Normal People’s treatment of sex, and of Marianne and Connell’s naked bodies within that, is exceptionally tender. Very little is hidden or left to the imagination and yet, it’s never crass or gratuitous, directors Lenny Abrahamson and Hettie Macdonald mining their mastery of filmmaking to ensure that those moments stay with you for all of the right reasons.
When the pair first have sex, the occasion hums with anticipation, their nervous excitement palpable.
They both want it but Marianne vocalises that desire – “Now can we take our clothes off?” – simultaneously endearing and empowering.
They laugh as they struggle to remove her bra – a minute detail that roots the moment firmly in reality.
It’s Marianne’s first time and Connell asks her if she’s okay, that she’s to tell him to stop if it hurts. As you watch you cannot help but think back to the beauty and thrill and terror of losing your own virginity.
Marianne asks for a condom and there’s that awkward but familiar lull while he slips it out of the wrapper.
She lies there, watching Connell ready himself, waiting for him to move towards her. It allows Marianne a quiet moment of reflection, a moment of stillness before they lose themselves in one another – and while Normal People takes significant care in painting their heady emotions, leaning fully into their romance and the idea of soulmates, it also prioritises the mundane and the practical, such as asking for a condom.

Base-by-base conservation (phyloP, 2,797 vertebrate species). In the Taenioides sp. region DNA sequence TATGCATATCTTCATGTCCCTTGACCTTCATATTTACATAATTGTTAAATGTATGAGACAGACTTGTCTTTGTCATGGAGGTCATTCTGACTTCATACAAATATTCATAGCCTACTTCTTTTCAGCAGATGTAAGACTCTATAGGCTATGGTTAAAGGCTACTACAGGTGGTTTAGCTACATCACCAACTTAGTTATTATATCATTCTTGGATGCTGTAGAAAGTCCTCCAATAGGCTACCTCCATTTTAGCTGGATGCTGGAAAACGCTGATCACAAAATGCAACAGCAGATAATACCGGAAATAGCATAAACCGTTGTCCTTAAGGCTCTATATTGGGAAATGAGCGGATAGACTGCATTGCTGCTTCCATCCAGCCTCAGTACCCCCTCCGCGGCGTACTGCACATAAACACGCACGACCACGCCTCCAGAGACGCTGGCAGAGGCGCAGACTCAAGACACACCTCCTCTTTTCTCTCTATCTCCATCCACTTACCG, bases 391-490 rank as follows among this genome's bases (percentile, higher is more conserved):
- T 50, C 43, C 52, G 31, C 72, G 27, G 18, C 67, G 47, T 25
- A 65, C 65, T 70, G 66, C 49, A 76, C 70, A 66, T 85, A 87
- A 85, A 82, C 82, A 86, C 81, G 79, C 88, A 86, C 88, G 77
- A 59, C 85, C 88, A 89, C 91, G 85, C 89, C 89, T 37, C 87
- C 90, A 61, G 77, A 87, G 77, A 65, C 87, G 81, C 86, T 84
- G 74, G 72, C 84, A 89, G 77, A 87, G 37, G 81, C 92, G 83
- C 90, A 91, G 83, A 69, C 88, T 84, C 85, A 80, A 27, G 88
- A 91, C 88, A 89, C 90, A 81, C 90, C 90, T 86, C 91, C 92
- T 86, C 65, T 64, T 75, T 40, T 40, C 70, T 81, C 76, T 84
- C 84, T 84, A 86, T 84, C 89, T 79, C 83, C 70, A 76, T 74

The series gives equal weight to both, which is truthful and, crucially, responsible.
There’s a scene in the final episode that captures the pair after they have had sex, the protagonists well acquainted with each other by that point. They are naked, Marianne sat on the floor with her back propped against the bed, Connell’s head resting on her thighs, his legs outstretched.
The pair are framed like a classical painting.
The decision to lend as much attention to Connell’s naked body as it does to Marianne’s places them on an even playing field and is a stark contrast to what we see typically, where female characters are used as props to titillate.
In that moment, they are both as vulnerable as one another. There’s no power play at work, their equal undress showcasing the level of ease and belonging that they feel around one another – the beating heart of this narrative.
Marianne and Connell confess to one another that despite feeling alone in the world so much of the time, when they are together, that slips away.
“After my first chemistry read with Lenny [Abrahamson], I sat down with him and we were talking about nudity and how I felt, Mescal told Digital Spy and other press.
“I was like, ‘Look, I don’t envisage a version of a series where that isn’t present [for me].’